I’ll give you an example on the relation between the citizens and the state: If you want to obtain a job in any of the Lebanese public institutions, you will absolutely need to go to these confessional, former militia, leaders, you will need their push. So all Lebanese are in a way prisoners of the system. They need to pass sometimes through these confessional authorities to obtain what they need.

Adyan foundation, whose head you are, is trying to change this situation. How?

We work on several levels. On the educational and cultural level, we are working very hard to promote the citizenship values and the approach of inclusive citizenship, where the management of diversity is not being manipulated by the powerful people. We obtained in fact an agreement with the ministry of education for the reform of the educational system and programs in Lebanon regarding citizenship education. But we know of course that this will not change everything. This will bring something new for education and culture for the young generation.

So, on the one side we need to work on the culture and education, especially for the young generation, but on the other side we absolutely need to change the political system, which is the source of corruption.

Education and change of the political system – what else?

The third approach Adyan is working on is the understanding of religious issues related to the public sphere. We try to build a positive approach for inter-communal relations that will allow people to have a better and stronger understanding of the other, so it will not be so easy to manipulate them through their religious feelings by the political authorities.

For example you often hear from political leaders saying: “I am the leader of the Shia, protecting you from the Sunnis”, or: “I am the leader of the Christians, protecting you from the Muslims.” When people become aware that it’s not the religious difference that represents a threat for them and have a better understanding of these differences and their role in the society, it will become more difficult to manipulate their feelings in politics.

How do people with whom you engage on a daily basis generally react to your work?

In fact, we are having very positive feedback and support, and this is the reason why the very young Adyan foundation, which was founded in 2006, grew so fast, incredibly fast. I mean, we are among the biggest organizations in the country on this level. This is of course a momentum, but we have a big support coming from the society on different levels, including sometimes public authorities. Adyan has also today regional (Arab countries) and international (Euro-Arab) programs, sharing our expertise in diversity management and intercultural and interfaith dialogue.

This is what makes me feel that people are aware about their problems and the solutions we need, but what is missing is that we are not being able until now to reach the political system to produce these solutions. This is a kind of contradictory situation. You can see that the civil society in Lebanon is very rich and very progressive, very dynamic, but the political system is very rigid, blocked, and problematic.

So what you and the Adyan foundation are promoting is an understanding of citizenship that means the people are citizens of the state and at the same time you don’t want to exclude the sectarian belongings.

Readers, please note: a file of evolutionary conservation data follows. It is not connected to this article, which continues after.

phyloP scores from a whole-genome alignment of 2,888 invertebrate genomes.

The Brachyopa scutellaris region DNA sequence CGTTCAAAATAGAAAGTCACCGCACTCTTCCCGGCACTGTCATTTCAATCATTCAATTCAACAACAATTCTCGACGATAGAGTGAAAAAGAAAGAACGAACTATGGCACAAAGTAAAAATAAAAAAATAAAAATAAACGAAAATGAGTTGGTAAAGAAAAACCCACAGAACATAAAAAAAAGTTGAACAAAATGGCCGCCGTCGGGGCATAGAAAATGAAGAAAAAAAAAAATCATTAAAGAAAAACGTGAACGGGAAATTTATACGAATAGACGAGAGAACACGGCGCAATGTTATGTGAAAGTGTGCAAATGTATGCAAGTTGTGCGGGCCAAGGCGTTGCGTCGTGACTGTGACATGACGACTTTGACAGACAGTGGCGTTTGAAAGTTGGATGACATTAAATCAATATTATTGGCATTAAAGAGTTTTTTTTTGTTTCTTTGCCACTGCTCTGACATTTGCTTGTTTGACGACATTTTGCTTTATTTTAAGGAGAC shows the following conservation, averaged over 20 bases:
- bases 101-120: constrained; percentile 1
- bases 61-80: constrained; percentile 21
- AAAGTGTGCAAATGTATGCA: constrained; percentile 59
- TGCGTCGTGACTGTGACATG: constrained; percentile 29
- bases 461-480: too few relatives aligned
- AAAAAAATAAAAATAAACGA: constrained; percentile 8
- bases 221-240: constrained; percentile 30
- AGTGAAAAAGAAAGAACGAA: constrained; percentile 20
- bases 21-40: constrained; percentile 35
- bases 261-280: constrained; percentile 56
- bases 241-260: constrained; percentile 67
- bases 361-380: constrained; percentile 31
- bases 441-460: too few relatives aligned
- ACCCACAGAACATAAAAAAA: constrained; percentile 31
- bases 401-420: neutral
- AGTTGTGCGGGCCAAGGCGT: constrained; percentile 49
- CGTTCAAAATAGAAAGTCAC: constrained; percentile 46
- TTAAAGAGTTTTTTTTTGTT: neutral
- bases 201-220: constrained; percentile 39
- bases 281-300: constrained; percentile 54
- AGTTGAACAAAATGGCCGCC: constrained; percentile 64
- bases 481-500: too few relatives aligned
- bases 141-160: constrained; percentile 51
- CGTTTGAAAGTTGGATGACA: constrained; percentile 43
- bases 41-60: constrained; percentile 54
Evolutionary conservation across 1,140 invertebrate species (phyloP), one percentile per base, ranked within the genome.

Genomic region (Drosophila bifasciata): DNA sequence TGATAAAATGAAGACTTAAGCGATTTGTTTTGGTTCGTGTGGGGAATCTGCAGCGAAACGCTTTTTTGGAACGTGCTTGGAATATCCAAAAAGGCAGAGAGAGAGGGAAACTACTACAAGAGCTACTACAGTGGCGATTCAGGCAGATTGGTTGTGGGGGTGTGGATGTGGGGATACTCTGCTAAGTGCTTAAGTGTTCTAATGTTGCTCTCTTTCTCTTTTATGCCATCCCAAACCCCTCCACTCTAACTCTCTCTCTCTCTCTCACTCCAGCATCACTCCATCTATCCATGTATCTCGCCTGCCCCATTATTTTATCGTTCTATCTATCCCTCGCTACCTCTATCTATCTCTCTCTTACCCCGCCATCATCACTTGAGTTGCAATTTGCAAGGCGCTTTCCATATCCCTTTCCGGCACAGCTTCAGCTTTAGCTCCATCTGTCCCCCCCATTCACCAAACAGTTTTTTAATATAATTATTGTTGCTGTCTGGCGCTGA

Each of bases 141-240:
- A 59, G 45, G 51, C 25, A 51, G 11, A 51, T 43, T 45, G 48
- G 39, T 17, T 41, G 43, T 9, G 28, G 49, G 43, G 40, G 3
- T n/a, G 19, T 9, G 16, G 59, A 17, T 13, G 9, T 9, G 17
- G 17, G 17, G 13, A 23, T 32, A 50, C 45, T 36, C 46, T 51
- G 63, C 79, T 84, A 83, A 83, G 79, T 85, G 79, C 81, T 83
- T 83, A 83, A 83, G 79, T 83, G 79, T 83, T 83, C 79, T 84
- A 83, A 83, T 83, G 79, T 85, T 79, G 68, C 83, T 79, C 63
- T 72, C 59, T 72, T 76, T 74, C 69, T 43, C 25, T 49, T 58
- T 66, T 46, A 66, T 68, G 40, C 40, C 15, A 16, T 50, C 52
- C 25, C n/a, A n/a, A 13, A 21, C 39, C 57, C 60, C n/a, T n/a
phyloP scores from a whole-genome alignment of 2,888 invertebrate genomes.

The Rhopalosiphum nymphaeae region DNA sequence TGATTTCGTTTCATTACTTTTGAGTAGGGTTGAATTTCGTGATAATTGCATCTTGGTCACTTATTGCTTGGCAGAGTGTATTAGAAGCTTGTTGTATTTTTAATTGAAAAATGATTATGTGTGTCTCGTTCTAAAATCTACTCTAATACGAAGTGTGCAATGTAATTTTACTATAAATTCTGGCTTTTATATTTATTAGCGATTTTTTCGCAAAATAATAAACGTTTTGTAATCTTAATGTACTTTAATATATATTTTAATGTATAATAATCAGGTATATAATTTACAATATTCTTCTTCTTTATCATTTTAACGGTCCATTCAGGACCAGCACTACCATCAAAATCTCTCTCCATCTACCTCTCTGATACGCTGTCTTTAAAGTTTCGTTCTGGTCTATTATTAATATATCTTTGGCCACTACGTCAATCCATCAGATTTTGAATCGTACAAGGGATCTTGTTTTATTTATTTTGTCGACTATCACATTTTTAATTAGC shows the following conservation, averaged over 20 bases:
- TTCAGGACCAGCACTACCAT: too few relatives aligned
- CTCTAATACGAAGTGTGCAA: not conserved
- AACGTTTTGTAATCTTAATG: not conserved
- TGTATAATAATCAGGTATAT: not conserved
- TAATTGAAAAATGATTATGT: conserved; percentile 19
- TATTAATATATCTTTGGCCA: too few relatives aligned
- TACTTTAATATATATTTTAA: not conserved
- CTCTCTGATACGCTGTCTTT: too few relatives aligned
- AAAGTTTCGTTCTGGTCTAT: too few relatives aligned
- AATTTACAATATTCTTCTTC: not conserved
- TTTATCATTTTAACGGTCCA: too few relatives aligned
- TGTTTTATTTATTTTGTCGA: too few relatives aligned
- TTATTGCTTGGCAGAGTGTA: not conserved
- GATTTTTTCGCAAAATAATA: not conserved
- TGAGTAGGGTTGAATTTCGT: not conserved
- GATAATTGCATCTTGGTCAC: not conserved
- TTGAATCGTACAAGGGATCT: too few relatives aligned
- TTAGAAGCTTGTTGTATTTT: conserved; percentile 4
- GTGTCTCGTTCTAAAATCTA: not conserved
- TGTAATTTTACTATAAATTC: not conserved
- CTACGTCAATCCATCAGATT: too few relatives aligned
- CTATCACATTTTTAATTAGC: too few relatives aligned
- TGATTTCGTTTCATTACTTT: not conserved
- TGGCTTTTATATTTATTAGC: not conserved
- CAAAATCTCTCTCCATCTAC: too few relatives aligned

We promote an inclusive citizenship based on diversity and a system that can include cultural and religious diversity opposing any manipulation of feelings of fear. Of course, what we need absolutely in Lebanon is to promote diversity and helping to understand that a citizenship identity is not contradictory to the religious belonging.

This is why we use two different concepts: We say that everyone has a national identity, but we have different belongings, and these belongings can enrich the citizenship and the public sphere when they come together and are positively managed. Promoting citizenship and management of religious diversity is something enriching for the public sphere.

So this is on the level of the society. But which role should religion play on the political level in your opinion?

Actually, we don’t see a role for religion on the political level, if we are talking about the political system of power itself, because this should be based on citizenship and equality amongst all citizens. So we are pushing to implement what the Taef agreement asks for: the separation between religious belonging and political system.

But we believe that the religious affiliation for example can help to promote values of public life, even though it should not have a role in the political struggle. This is our approach: Religion can enrich society by culture and values, but on the political level, we promote a more civil policy.

It sounds like a secular policy.

In Lebanon we cannot expect a radical secularism like in France for example, where religion is totally outside the public sphere. We know that here religion is part of the public sphere, public life and national culture , and we don’t want to throw them out. They do have a role to play, and this is an enriching role for all of us. But this role should stay on the cultural and ethical level, on the value-level, but not on the political one.

This is why I hope that the solution in Lebanon will come on the political level by having trans-confessional parties for example and not just Christian parties or Sunni parties or Shia parties. This is what we do need in Lebanon now, but this cannot happen if we don’t also have an electoral law that promotes this approach of mixing all Lebanese in one trans-confessional political power.